One of the good things about Twitter is that it’s like a big party where I can wander around and drop in on as many conversations as I want. Most of them are related, on some level, to science and research and education and natural history. One topic I follow is a pretty important one — it’s about how and why scientists communicate, with each other, and with a broader audience outside our usual little world. Some of the people at the heart of this conversation, people like Paige Brown Jarreau, Kirk Englehardt, and the whole team at Science Borealis, have gotten me thinking about the why of my own efforts in science communication here; specifically, why do I blog about what I blog about?
When I started this blog early in 2011 I viewed it as an on-line newsletter for our lab — an opportunity to post updates about our research, our people, and our collection. And looking back at the first few posts, that’s pretty much what it was. But the blog has morphed and evolved since then, more by accident than by design.
I think this blog (and my too infrequent posts) now focuses on three general areas that are near and dear to my heart.
Communicating our research
The core of what we do here in the lab is research on insect biodiversity, and the main currency of that research is journal papers. But journal papers tend to be written for a specialist audience, which makes it more challenging for non-specialists to access our work. I think scientists have a duty to communicate their research to a broader audience and I see this blog as a chance to summarize our papers, in a more accessible way. I have a lot more freedom to talk about, for example, insect diversity in temperate treetops, or how we straighten out the taxonomy of some little South American flies.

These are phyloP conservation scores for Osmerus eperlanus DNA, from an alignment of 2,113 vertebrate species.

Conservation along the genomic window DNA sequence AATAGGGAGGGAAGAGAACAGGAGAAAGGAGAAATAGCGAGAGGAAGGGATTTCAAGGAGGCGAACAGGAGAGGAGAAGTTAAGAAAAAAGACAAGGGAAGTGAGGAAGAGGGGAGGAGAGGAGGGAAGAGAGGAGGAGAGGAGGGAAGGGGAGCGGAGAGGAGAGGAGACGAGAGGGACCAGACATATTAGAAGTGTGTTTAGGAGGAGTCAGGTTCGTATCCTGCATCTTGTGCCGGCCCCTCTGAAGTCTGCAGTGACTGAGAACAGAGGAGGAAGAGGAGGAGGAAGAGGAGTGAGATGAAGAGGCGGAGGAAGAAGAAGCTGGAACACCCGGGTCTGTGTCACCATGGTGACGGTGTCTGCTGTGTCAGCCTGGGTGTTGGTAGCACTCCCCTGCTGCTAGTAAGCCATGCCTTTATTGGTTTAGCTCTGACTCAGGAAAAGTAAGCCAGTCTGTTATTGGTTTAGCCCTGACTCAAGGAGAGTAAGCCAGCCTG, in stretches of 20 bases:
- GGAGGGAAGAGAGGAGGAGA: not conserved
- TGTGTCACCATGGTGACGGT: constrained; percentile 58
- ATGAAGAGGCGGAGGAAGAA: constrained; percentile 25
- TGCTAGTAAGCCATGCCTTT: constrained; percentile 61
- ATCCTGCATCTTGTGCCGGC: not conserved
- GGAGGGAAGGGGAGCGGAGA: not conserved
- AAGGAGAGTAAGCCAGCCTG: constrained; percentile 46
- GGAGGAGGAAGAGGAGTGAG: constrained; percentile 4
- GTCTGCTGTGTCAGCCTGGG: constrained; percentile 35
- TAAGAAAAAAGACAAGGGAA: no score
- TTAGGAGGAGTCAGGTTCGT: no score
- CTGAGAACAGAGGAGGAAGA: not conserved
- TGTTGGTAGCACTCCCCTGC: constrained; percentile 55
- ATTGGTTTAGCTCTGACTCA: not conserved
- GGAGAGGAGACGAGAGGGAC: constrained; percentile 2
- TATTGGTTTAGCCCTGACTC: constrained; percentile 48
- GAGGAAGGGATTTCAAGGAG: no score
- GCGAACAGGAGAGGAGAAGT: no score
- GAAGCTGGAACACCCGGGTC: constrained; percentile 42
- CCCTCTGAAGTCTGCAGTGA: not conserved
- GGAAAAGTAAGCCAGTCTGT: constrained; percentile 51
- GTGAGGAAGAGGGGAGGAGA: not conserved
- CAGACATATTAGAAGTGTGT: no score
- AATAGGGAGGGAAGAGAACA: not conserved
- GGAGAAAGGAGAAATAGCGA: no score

A lot of our research lies at the intersection of three misunderstood things: flies (which are often considered dangerous and annoying pests); taxonomy (which is often considered an old-fashioned pursuit that isn’t very “sciencey”), and natural history (which is often perceived as a bunch of retirees going birdwatching). Yet, flies are one of the most diverse, fascinating, and ecologically important groups of terrestrial organisms on the planet. And taxonomy and natural history are both part of the essential foundation for the rest of biology. Research and training in taxonomy and natural history are absolutely critical for understanding ecosystems, and we have vast amounts still to learn. And this message clearly resonates with people: some of my most popular posts here have been about why taxonomy is important, about what natural history is, and why it matters, and why natural history collections are a critical resource.
Science as a human enterprise
Hollywood and TV depictions aside, scientists are not emotionless, purely objective robots. Science is done by humans, with all the good and bad implications that carries. Media coverage of science often talks about the results or the implications of research, but not often about the people behind the research — the students and postdocs and professors and volunteers and collaborators who took the research from idea to data to paper. I like the human side of science. And I like history. So I write about people who aren’t telling their own stories on Twitter because they died a long time ago; about why I sometimes question myself and sometimes laugh at myself; about why I need fieldwork; and about why questions matter just as much as answers.
I don’t post as often as I’d like, mostly because other kinds of writing eat up a lot of my time. Sometimes I’ll start to write a post and then sit on it for ages. I’m indecisive that way (or maybe I’m not). Sometimes, if I’m inspired, I’ll have a good run of posts. Sometimes I am anything but inspired. I should probably post more. Yeah . . .